By Jeremy Essig
By Jason Robinson
By Hans Morgenstern
By Joseph Hess
By Peter Gilstrap
By Julia Burch
By Jeremy Essig
By Nathan Smith
Vandaveer, Divide & Conquer. De-electrified dreams, as sung and played by Mark Charles Heidinger, sometimes of These United States, but mostly of a magically real republic.
— Roy Kasten
Our Song: In Defense of Taylor Swift
My favorite thing in 2009 has been teenage country cutie Taylor Swift. Normally my music radar sweeps shamefully closer to the underground, but it only took one encounter for me to fall in love with Swift's undeniably hooky, magnetically charged songs.
Swift was hired by Sony/ATV at age fourteen as a staff songwriter, and since then her accomplishments and accolades have just kept on multiplying. The willowy powerhouse with blond tendrils has become the hottest thing to hit country music since Garth Brooks. True, the majority of Swift's songs are hardly "traditional" country: Except for the occasional fiddle or lilt in her singing, she almost exclusively plays pop songs. And although her image is that of a young Faith Hill or Shania Twain, her talent is on par with classic artists such as Lucinda, Reba and Dolly.
Her stadium tours sell out months in advance, and she's been nominated (and won) pretty much every music award possible. But don't hate the playa, children. Just because it's popular doesn't mean it's bad. (See: Nirvana, the Beatles.) Homegirl's self-titled debut is the longest-charting record of this decade, and to date she's sold more than 10 million albums. (Swifty even outsold Michael Jackson this year. Dang.) Songs such as "You Belong With Me," "White Horse," "Love Story," "Teardrops on My Guitar" and "Our Song" are freakin' scary-good. Not good for a country star. Not good for a girl. Not good for someone her age. Just plain good.
Swift is also at least partially responsible for the greatest pop-culture moment of 2009: the Kanye West Interruption Incident from the MTV Video Music Awards. This misdirected outburst of attention-whoring introduced Taylor to a whole new group of fans she wouldn't have reached otherwise. Miss Swift's composure, grace and subsequent roof-blowing song performance was more than enough to silence any haters. Oh, snap. Don't mess with her; I think she's in it for the long haul.
— Jaime Lees
Two albums from early 2009 never became stale. The first is Face Control by Handsome Furs, the husband-wife duo of Dan Boeckner (of Wolf Parade fame) and Alexei Perry. A unique blend of Perry's Adderall-jittered synths and keyboards, Boeckner's fuzzed-out guitar and yelped cryptic refrains, the songs are simple, catchy, haunting and flat-out brilliant. The other record with staying power is It's Blitz! by Yeah Yeah Yeahs. The trio's sonic evolution has been incomparable: It's effortlessly shifted from the riotous wails and jarring art-punk riffs of early material to Blitz!'s finely honed mix of dance-friendly burners and sprawling epics. Karen O and company also put on one of the year's best live shows at the Pageant in June.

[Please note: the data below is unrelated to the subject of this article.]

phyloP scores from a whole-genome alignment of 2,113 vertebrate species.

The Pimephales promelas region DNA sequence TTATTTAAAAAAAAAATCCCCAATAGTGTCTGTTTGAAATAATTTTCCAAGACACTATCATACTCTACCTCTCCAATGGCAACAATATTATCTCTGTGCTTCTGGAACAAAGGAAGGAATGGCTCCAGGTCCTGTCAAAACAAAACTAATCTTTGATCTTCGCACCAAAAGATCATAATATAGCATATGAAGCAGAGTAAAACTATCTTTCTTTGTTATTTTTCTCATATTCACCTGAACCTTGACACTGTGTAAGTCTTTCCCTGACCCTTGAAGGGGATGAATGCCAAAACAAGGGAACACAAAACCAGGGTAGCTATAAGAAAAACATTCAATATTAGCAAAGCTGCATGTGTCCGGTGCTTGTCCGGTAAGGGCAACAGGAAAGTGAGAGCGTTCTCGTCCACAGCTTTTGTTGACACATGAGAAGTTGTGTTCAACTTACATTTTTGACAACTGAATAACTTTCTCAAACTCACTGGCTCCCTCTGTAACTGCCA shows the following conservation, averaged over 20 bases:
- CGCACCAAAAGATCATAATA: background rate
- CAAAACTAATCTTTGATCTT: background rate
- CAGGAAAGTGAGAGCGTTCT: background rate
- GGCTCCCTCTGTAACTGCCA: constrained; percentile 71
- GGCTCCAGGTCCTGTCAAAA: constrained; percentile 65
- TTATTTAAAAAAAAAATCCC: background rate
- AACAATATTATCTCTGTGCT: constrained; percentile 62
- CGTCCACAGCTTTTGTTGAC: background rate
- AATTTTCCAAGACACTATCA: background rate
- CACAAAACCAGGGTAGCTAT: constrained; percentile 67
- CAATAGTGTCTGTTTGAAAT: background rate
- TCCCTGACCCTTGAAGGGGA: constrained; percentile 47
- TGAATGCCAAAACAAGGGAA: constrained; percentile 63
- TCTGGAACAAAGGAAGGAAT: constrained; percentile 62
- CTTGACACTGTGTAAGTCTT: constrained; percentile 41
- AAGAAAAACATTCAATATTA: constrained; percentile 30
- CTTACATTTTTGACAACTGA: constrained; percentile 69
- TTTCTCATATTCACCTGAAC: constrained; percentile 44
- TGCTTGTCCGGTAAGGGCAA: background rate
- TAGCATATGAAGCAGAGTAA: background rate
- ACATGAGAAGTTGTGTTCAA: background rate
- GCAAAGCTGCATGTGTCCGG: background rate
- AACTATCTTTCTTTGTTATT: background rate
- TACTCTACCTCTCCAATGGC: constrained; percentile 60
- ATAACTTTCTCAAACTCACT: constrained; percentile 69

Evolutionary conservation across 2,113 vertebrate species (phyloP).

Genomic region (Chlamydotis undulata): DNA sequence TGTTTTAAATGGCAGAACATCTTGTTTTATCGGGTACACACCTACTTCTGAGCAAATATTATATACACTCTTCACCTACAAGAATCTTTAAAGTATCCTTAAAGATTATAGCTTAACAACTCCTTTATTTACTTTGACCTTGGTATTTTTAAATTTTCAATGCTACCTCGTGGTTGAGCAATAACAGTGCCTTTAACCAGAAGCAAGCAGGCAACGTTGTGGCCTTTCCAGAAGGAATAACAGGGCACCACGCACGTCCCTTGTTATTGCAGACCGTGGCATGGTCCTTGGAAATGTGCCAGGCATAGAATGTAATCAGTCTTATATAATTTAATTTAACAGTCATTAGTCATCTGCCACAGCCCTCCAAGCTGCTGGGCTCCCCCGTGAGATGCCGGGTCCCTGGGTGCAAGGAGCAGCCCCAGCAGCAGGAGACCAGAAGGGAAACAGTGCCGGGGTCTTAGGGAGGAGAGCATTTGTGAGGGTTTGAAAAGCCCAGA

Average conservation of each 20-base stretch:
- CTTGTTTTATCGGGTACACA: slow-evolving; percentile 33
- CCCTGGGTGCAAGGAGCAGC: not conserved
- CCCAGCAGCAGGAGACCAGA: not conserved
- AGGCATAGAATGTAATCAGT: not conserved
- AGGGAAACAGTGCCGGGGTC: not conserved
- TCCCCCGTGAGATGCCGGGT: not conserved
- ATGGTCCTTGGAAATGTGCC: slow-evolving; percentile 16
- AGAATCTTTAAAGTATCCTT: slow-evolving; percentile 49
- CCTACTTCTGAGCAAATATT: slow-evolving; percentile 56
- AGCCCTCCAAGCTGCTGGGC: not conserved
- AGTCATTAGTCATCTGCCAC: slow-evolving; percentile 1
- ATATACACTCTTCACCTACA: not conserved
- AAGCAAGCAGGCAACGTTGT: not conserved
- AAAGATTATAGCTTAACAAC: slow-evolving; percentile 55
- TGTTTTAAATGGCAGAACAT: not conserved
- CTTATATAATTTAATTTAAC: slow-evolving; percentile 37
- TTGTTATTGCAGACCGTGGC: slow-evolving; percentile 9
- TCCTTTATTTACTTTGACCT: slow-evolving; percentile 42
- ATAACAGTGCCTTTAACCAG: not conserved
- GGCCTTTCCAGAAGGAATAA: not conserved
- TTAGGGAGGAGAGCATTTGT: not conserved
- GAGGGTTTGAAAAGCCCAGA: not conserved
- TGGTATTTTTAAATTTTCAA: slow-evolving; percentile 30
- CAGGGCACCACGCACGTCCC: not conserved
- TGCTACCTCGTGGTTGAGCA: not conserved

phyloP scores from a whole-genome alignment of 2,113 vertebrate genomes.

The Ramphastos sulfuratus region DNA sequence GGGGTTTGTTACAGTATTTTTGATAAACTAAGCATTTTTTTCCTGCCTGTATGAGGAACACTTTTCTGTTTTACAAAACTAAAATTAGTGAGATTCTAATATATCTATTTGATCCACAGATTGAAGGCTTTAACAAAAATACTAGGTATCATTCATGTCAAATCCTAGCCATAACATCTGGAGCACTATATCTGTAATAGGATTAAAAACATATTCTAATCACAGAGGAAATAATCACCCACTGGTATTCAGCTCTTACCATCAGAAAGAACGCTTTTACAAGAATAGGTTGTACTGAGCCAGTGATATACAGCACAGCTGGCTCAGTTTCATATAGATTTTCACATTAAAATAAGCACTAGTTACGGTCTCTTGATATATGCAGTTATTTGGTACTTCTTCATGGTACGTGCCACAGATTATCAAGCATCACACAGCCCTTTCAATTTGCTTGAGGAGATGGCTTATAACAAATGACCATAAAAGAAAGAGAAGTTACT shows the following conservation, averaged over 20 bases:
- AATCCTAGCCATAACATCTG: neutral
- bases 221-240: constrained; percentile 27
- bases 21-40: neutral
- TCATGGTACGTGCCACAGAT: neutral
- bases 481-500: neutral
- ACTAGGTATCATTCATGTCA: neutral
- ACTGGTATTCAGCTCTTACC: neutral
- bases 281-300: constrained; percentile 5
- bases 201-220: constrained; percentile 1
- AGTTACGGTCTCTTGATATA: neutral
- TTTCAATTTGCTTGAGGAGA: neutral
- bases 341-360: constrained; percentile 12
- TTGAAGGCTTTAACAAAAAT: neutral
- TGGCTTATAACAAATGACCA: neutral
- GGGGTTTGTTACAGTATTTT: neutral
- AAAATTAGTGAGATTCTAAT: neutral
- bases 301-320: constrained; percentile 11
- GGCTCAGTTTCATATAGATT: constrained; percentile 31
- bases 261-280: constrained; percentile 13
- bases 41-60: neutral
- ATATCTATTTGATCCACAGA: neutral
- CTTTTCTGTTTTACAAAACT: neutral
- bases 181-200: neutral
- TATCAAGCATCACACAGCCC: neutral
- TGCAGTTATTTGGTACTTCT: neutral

Other standouts included Phoenix and the oh-so-sweet but all-too-brief spurt of pop brilliance that is Wolfgang Amadeus Phoenix, the croaky-throated folk poetry of Welcome Joy by Seattle's Cave Singers and the sexy, soft-spoken understatements of London's the xx and its self-titled debut. Missouri boys made good White Rabbits also deserve heaps of praise for It's Frightening and the aptly titled mind-blower "Percussion Gun."
In hip-hop the best efforts were from Wu-Tang alums. Raekwon had the pitch-perfect Only Built 4 Cuban Linx Pt. II, and the sequel to his 1995 classic exceeded the hype with a filthy, fire-spitting array of dope-slingin' anthems. [Editor's note: [A correction ran concerning this paragraph; please see end of article.]
Freddie Gibbs ruled the underground with a pair of killer mixtapes, and K'naan gets props for Troubadour, in which the Somalia native tells American rappers about the lawless, war-torn streets of Mogadishu and what it really means to come up hard.
— Keegan Hamilton
But even during this lackluster year, I didn't live exclusively in the past. My personal sonic comfort food — mod-ish, punky, British guitar-pop — has started to taste a little stale after the recent glut of that stuff. The Cribs' Ignore the Ignorant would have set me on fire a few years ago, but now all I can muster is a "nice job" as I move on to the next album queued up in my playlist. Sometimes that album was the Thermals' Now We Can See, the catchiest meditation on death and dying ever waxed. Sometimes it was Art Brut's Art Brut vs. Satan, where the brilliant British quartet continued its witty dissections of topics such as "DC Comics and Chocolate Milkshake." Sometimes it was the updated, AM-radio pop of Girls' Album or the sturdy, should-be-FM-standards riffs of Friendly Foes' Born Radical and the Shazam's Meteor.